Something I’ve been seeing a lot of is low back pain. Getting a lot of patients that got the pain radiating down their leg, some of it to the knee, some of it to the ankle, some even into the foot. But this seems to be a big problem right now, based on the type of patients we’re seeing. So that’s what we want to address today.
What we want to go over is some of the causes, and then some prevention exercises that you could do to help prevent this. So not only preventing it in the future, but how to deal with it if you get it.
The biggest culprit nowadays is sitting posture. Sitting rounded specifically. A lot of people tell me, “Well, I’m sitting up straight.” It may look like they’re straight, and we’re going to use this as a demonstration. So normal posture in your lower back, meaning your lower back from the right side, should have a slight curve to the back of it, so you’re bent there. A lot of people, when they sit though, their spine becomes more straight, and that’s what we’re meaning by a straight back.
So it may look like from the side that you’re sitting up tall, but you’ve lost that reverse curve. That is the neutral, relaxed position of your spine. There’s so many people who are working on computers and that nowadays, sitting prolonged in those postures, it is one of the biggest culprits for why backs break down.
So Brian and I are going to demonstrate what we’re talking about.
When people sit, normally then they start getting a little bit lax and then they start slowly slouching a little bit and their back starts rounding a little bit. They’re hanging on soft tissue, and then typically they can start getting pain while they’re sitting there. Or another complaint is when they’re getting up. So when they stand, because these tissues now are a little bit looser and more lax, when you first stand, they’re not supporting you as well. Then you get pain and then people say, “I have to stand there for a minute or two, or I have to walk around a minute or too for it to start feeling better.” That’s because your back was rounded.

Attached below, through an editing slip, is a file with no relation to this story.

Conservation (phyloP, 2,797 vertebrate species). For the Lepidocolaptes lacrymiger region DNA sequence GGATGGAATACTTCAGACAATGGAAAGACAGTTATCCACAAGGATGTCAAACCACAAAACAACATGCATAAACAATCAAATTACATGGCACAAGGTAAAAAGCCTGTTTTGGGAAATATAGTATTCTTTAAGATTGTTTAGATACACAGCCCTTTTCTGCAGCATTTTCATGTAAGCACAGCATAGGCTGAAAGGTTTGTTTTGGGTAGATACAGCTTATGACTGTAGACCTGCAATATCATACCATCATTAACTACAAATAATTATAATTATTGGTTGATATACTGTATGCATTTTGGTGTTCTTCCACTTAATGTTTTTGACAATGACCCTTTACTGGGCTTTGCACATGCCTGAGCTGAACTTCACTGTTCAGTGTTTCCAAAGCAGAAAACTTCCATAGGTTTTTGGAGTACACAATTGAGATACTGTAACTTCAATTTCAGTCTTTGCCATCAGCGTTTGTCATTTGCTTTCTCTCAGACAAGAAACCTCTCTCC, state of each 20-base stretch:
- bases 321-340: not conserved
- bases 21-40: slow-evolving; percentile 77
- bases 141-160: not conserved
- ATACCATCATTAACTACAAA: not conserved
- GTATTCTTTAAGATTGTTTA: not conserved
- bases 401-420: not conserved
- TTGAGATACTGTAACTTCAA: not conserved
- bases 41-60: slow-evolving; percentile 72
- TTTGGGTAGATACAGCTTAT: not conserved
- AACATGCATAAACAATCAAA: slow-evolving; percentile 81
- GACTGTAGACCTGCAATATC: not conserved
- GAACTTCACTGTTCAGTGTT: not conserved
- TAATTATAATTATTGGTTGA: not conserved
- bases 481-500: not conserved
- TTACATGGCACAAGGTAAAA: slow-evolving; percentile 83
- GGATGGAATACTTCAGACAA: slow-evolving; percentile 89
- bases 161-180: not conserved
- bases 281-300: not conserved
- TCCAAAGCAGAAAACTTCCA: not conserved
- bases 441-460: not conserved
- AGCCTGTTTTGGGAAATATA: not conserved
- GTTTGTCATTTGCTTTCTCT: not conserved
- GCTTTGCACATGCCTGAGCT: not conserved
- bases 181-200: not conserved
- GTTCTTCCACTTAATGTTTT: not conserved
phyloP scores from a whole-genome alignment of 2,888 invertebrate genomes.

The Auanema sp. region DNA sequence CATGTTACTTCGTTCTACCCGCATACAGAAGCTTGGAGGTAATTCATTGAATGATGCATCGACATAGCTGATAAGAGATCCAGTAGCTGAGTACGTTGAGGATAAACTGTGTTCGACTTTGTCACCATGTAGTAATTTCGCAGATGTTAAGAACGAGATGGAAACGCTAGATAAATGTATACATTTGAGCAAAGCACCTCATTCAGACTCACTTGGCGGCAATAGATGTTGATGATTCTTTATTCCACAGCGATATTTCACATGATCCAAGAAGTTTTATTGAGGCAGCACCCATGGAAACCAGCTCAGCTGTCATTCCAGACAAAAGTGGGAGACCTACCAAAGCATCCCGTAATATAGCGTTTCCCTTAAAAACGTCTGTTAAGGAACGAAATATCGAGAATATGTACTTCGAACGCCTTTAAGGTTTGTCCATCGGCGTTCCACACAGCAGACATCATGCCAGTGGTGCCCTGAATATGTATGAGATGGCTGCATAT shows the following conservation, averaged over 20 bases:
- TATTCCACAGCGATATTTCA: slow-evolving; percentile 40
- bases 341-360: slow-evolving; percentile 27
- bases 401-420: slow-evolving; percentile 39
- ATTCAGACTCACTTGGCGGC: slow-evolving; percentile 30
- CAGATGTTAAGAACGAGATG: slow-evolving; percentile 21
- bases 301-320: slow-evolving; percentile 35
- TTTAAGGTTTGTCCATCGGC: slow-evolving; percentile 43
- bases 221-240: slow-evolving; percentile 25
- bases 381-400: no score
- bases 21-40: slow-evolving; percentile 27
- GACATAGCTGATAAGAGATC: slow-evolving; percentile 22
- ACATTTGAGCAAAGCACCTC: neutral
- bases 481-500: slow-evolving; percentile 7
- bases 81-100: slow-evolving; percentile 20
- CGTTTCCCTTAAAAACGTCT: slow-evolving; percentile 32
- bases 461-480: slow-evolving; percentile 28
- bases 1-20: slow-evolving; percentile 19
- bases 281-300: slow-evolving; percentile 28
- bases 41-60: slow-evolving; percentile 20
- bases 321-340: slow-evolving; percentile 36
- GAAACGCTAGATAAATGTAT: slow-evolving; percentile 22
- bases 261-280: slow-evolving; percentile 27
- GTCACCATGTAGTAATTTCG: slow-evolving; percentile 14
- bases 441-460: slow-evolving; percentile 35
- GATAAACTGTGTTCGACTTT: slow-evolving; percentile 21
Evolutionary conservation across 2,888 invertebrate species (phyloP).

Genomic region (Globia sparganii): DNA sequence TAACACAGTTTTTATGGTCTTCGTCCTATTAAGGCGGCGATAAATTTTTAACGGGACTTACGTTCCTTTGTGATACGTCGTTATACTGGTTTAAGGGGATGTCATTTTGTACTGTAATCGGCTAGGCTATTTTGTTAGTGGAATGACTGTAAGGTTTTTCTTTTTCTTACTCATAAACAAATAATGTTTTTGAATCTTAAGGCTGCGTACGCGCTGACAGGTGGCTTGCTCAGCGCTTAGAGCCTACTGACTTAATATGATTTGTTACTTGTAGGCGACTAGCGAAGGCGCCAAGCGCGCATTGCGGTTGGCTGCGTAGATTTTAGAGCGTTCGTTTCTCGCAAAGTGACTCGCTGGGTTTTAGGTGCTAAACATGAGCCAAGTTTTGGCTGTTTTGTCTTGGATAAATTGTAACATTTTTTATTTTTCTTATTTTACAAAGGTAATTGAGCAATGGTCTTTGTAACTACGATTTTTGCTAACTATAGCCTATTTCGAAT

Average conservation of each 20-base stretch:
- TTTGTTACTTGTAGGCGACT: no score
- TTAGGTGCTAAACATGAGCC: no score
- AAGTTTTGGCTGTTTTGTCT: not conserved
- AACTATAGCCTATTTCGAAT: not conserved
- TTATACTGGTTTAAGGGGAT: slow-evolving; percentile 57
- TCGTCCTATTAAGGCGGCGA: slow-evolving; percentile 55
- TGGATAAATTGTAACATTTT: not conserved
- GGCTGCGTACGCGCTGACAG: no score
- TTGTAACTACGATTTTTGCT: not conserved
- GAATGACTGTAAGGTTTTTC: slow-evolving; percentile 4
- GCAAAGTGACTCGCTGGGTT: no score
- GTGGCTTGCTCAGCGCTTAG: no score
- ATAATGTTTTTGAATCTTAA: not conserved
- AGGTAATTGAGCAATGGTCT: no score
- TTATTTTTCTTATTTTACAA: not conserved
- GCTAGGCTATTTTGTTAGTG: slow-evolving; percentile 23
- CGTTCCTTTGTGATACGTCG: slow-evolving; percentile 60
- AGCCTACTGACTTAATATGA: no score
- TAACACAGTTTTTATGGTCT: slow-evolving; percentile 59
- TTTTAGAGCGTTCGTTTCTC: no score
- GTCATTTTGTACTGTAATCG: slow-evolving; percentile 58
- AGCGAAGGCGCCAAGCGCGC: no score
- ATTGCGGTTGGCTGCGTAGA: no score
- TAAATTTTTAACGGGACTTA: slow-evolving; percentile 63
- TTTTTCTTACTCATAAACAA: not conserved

So the big key is, you want to sit up straight. Now, if you are not, if you don’t have a back support, here’s where I want to show you how to find this position. So sit about halfway back in the chair. What you’re going to do, you’re going to slouch, finding the end range of that bent forward position. Then you’re going to take and arch your back to the end range of this position. So you go to the two of extremes of that. So the rounding forward, the rounding back, and then after you’ve round it back, you come forward a little bit, and relax right into that posture there. This is how you want to try to sit when you are sitting with no support, meaning your back is not against the backrest.
The ideal situation is using a backrest and a lumbar support. If you don’t have that, you can make it out of a towel. They have commercial ones you can buy. But you would slide your rear all the way back against the seat. You would put this in the small of your back and lean back against it. It puts you on a slight angle back, puts your back in a neutral position, which not only helps your low back, but your neck and your shoulders, because now all these structures back here are in a relaxed position.
As good as that posture is, though, still every 30 minutes, you need to stand up five, 10, 15 seconds. Do a few back bends. If you can walk around for a few seconds, that’s even better, but at least get up, reverse the posture and sit back down.
We’ve had patients come in and say they haven’t moved out of their desk for six, seven hours. So you’re causing breakdown and you want to avoid that. If you start developing back pain, then you want to try to get that under control immediately. The longer you let it go, sometimes the harder it can be to deal with.
Back pain, a lot of times, will start in the low back. Then it can spread out to the sides or it go to one side. Then it can start traveling down. It can travel to just above the knee. It can travel to down to the ankle on the foot. It can go to the front of the thigh, down to the knee. The further that the pain travels, the worse the problem.
So one thing people get confused on is that if you’ve got any pain that’s traveling away from the midline, your first goal is you’ve got to get rid of the furthest point of the pain. So if Brian’s pain is to here, if he’s doing anything to start bringing the pain back up, he’s doing the right things and correcting it. If he does any motion, movement or activity that sends the pain down, it’s the wrong thing, he’s making the problem worse. So your first goal, you want to centralize the pain to the mid back. And even if your back hurts a little bit worse, but the pain is gone that was traveling, you’re still better. That’s what you need to keep in mind.
So in our next set of videos, we will show a series of stretches you can use to start trying to manage this. If you have further questions, contact us at fitness4lifept.com.